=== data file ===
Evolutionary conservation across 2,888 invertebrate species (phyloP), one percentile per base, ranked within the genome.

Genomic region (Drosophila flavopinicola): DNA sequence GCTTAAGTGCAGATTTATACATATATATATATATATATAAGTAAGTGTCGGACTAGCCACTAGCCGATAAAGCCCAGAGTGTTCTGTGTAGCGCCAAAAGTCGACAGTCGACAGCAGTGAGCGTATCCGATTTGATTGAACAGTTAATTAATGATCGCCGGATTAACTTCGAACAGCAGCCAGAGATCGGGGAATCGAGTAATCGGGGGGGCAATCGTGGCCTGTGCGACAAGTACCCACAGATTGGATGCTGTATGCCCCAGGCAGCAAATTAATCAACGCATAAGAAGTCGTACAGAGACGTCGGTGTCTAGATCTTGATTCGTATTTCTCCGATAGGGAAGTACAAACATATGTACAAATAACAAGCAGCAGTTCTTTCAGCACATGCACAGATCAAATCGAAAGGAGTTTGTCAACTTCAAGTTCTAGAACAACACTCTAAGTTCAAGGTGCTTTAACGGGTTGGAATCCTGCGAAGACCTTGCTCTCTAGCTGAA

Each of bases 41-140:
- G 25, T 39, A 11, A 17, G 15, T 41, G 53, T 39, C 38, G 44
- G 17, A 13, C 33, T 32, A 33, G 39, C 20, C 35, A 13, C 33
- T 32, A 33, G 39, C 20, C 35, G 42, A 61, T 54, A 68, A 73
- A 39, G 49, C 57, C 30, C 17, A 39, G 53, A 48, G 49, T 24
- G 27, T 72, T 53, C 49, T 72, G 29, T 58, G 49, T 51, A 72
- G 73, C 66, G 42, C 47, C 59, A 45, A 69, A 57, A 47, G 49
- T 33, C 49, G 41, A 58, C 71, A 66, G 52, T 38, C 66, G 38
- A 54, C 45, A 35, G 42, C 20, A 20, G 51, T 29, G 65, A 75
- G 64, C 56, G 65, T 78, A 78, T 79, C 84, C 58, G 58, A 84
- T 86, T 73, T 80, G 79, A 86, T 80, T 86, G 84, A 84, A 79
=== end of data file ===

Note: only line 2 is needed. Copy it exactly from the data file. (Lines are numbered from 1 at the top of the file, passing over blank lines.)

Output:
Genomic region (Drosophila flavopinicola): DNA sequence GCTTAAGTGCAGATTTATACATATATATATATATATATAAGTAAGTGTCGGACTAGCCACTAGCCGATAAAGCCCAGAGTGTTCTGTGTAGCGCCAAAAGTCGACAGTCGACAGCAGTGAGCGTATCCGATTTGATTGAACAGTTAATTAATGATCGCCGGATTAACTTCGAACAGCAGCCAGAGATCGGGGAATCGAGTAATCGGGGGGGCAATCGTGGCCTGTGCGACAAGTACCCACAGATTGGATGCTGTATGCCCCAGGCAGCAAATTAATCAACGCATAAGAAGTCGTACAGAGACGTCGGTGTCTAGATCTTGATTCGTATTTCTCCGATAGGGAAGTACAAACATATGTACAAATAACAAGCAGCAGTTCTTTCAGCACATGCACAGATCAAATCGAAAGGAGTTTGTCAACTTCAAGTTCTAGAACAACACTCTAAGTTCAAGGTGCTTTAACGGGTTGGAATCCTGCGAAGACCTTGCTCTCTAGCTGAA